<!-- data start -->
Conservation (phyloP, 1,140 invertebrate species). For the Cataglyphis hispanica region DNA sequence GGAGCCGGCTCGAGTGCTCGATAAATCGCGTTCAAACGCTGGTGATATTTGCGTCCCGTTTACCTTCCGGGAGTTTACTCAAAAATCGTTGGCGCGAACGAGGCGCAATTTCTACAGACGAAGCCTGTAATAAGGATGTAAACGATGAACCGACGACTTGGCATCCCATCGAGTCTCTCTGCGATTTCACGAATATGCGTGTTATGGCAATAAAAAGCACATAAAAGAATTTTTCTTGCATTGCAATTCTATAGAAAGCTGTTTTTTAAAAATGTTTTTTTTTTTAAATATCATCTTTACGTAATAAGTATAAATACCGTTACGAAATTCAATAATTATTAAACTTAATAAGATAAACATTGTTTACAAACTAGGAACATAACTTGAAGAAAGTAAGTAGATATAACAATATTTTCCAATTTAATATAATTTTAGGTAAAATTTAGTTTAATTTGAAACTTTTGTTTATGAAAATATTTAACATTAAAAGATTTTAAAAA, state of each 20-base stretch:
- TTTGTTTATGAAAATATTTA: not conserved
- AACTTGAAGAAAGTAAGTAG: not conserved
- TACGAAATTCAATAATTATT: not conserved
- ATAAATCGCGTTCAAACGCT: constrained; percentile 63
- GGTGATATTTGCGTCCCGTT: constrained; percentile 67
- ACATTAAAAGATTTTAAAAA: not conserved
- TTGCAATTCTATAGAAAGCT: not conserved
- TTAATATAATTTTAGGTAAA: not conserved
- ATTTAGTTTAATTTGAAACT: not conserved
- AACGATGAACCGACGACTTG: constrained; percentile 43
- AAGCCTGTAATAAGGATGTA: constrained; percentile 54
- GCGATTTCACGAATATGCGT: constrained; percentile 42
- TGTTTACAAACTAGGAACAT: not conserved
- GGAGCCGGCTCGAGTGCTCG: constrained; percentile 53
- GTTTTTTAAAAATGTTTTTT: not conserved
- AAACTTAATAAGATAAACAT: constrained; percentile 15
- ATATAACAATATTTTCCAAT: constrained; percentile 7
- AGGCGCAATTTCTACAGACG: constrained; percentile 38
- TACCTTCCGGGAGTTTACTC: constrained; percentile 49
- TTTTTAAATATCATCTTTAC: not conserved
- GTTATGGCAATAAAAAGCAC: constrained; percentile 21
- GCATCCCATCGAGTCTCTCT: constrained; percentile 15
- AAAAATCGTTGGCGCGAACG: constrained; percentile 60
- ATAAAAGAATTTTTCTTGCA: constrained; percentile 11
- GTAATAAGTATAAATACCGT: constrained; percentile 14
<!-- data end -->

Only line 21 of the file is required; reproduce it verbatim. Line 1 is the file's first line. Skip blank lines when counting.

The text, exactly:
- TTTTTAAATATCATCTTTAC: not conserved